More people are turning to social media to catch up on the news, despite increasing amounts of misinformation and disinformation found on social media platforms, particularly related to COVID-19. And yet new data from the Development Engagement Lab shows that the majority of the public are extremely distrustful of social media when they’re looking for COVID-19 news and information. So who do the public trust? How can social media-dependent aid organisations cut through the noise?
Last year, OfCom’s annual News Consumption Survey reported an increase in the number of UK residents turning to social media for news. Among the general population, 49% reported using social media for news, compared to 44% in 2018. The survey showed a corresponding tilt among those getting their news from TV: from 79% to 74%. When you cut the data by age, the shift to social media as a source of news becomes primarily generational: 75% of 16-24 year olds report receiving most of their news from social media.
At the same time, misinformation and disinformation continue to flourish online, primarily on social media, through the use of fake news stories from ostensibly reputable sites as well as “deep fake” videos, which a new report from the Overseas Development Institute says could be ‘the most serious artificial intelligence threat’ to face the news ecosystem. Meanwhile, COVID-19 has brought the reality of dis- and misinformation into stark relief, as quack cures and conspiracies proliferate social media, potentially undermining public health and putting lives at risk.
It sounds like the B-plot for a pandemic film: The public increasingly rely on social media for news, just as news on social media becomes not only unreliable, but downright sinister. Meanwhile, aid organisations’ social media appeals and campaigns are in full swing, and because of the pandemic, social media, will remain an essential channel for reaching current and potential supporters. What impact will the vast amounts of mis- and disinformation on social media have on these efforts? Are the public still receptive to non-COVID-related content? Or are charity appeals swept into the category of “fake news”, in the public’s view?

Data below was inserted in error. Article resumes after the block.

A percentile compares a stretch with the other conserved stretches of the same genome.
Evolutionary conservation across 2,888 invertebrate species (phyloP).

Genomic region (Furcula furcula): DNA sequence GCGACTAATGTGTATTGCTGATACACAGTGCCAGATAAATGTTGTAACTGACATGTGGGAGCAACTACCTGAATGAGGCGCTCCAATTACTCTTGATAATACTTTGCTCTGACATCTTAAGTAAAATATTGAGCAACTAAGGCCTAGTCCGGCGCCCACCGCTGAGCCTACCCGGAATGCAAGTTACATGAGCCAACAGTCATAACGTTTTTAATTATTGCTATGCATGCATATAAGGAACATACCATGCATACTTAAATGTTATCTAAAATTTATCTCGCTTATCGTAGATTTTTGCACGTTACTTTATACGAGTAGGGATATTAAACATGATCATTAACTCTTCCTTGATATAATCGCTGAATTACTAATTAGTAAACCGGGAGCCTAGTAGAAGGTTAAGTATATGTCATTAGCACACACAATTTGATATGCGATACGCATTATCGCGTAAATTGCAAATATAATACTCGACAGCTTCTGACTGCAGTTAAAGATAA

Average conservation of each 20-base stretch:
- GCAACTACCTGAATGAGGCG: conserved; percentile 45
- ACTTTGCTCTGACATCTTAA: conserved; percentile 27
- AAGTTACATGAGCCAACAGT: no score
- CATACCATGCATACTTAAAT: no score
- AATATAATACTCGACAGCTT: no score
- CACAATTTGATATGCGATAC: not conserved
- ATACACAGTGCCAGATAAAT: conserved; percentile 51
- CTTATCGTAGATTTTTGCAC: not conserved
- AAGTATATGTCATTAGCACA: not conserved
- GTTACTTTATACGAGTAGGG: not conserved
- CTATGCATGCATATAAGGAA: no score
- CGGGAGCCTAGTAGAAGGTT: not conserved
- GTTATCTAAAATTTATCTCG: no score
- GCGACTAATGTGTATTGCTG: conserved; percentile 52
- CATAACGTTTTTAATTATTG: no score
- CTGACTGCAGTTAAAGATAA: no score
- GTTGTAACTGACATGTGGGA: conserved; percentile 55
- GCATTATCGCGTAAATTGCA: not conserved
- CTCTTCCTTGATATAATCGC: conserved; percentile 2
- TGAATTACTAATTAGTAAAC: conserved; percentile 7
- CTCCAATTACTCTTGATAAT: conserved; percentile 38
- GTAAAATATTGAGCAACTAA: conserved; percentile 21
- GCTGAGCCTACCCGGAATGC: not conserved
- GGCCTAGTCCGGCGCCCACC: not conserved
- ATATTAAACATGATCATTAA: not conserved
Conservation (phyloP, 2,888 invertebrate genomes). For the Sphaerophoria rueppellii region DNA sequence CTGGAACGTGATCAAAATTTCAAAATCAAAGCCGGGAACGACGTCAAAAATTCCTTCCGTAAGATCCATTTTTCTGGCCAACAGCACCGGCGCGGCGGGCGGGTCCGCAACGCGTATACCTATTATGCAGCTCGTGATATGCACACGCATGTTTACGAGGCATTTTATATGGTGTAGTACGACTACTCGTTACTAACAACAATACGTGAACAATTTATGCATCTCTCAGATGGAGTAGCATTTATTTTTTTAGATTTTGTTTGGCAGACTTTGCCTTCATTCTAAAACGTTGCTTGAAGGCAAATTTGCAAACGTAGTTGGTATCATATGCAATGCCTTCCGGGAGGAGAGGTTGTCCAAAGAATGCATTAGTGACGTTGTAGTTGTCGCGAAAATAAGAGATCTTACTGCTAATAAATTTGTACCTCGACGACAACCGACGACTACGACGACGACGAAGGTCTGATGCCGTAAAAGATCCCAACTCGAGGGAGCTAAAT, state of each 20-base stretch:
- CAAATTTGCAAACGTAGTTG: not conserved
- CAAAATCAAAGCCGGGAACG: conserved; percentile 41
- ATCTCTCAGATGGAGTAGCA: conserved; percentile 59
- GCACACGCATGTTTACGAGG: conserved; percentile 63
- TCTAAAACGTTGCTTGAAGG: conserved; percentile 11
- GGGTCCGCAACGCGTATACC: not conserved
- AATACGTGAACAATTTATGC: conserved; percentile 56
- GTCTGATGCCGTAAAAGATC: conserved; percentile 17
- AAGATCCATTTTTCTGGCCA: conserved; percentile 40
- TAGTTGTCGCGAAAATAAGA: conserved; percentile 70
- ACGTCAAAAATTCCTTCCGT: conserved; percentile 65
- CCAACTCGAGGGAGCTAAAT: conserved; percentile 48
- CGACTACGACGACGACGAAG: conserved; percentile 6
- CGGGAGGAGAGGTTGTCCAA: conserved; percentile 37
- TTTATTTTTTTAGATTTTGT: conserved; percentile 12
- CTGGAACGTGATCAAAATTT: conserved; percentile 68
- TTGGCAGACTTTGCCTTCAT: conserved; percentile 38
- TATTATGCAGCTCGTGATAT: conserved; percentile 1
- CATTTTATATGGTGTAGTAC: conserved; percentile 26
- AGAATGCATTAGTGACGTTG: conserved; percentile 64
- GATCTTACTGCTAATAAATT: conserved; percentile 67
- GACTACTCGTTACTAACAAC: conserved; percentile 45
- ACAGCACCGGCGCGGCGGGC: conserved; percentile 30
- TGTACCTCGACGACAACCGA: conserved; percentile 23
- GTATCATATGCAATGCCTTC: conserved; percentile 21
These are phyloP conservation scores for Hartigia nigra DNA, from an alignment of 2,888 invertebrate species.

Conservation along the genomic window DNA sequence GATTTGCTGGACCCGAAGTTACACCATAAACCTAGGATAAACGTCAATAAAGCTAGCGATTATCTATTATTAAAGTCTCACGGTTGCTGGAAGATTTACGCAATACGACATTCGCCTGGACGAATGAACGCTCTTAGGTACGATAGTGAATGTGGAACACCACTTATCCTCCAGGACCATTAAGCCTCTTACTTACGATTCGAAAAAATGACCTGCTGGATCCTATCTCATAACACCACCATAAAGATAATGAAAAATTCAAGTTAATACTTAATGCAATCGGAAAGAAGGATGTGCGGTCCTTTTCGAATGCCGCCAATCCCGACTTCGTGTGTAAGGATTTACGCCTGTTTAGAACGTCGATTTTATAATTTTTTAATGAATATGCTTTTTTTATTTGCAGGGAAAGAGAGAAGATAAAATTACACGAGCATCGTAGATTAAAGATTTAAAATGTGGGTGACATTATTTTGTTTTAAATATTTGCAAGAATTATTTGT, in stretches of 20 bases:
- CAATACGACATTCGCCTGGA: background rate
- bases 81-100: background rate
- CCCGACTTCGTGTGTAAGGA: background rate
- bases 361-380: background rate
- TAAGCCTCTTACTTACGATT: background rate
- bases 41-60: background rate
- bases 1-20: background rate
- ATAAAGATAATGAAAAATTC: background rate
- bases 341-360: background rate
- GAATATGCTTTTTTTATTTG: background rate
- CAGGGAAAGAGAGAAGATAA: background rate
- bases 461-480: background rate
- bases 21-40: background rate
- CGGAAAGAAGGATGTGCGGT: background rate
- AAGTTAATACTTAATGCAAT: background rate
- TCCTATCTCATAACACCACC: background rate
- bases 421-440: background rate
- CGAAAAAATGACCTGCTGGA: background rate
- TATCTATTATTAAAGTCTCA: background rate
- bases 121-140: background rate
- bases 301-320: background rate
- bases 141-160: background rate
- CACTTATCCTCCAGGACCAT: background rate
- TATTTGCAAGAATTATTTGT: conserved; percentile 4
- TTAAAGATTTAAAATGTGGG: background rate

The Development Engagement Lab has uncovered an encouraging, albeit curious trend in media consumption and public trust. When asked to rank sources of COVID-19 news, an overwhelming majority of respondents in Great Britain, the United States and Germany say news from social media cannot be trusted. Not by a long shot.
Across all three countries surveyed, social media scored dead last for trustworthiness. In Great Britain, only 6% said they trusted social media for COVID-19 news. The nearest rival in sketchiness is Prime Minister Boris Johnson, whom only 31% of the public said could be trusted to convey reliable information about COVID-19. By comparison, TV garnered much more trust - across the three countries surveyed, the 39% of the public said they felt they could safely rely on TV for news and information about COVID-19.
An honest politician
The British Prime minister isn’t the only politician at the bottom of the list of trusted COVID-19 information sources. In the United States, only 34% of respondents said they trust President Donald Trump for reliable information about the pandemic, narrowly defeating the US government more broadly. Have we entered a ‘post-trust’ era of politics, in which a dishonest or inept politician conditions his base to accept a lack of integrity, or even embrace it as a form of innate, ‘hunch’-based wisdom?
Possibly, though Angela Merkel, Germany’s politically progressive chancellor, received only a middling trust assessment, when it comes to information related to the COVID-19 pandemic.
Who do the public trust?
Across the board, respondents ranked public health organizations, followed closely by the World Health Organization, among the top three most trustworthy sources of information about COVID-19. Even in the U.S. the WHO ranked third, after public health organizations and local health officials. This is despite the president’s repeated claims of WHO incompetence and bias, and despite his capricious support for state-run and local health organizations.
Interestingly, Germany ranked “family and friends” the most trustworthy sources of COVID-19 information. This possibly indicates that the pandemic is pushing German residents to look inward, drawing down from a globalized view to a more local or regional sphere, as vulnerabilities in healthcare facilities and communities becomes more apparent. It might also reflect a general scepticism about other sources of COVID-19 information, or a wariness of the usual channels in the midst of recent social upheaval.
What we know
The message for those in the aid space trying to reach the public is simple: The field is thick with mis- and disinformation, and unless you’ve managed to steer entirely clear of social media in the COVID-19 era, you will meet the sceptics, probably more and more. In a way, it’s something to be grateful for: Overwhelmingly the public is proving to be savvy and able to discern what’s real. Arming yourself with facts and transparent objectives will serve well in the face of the sceptics, and maybe even the cynics.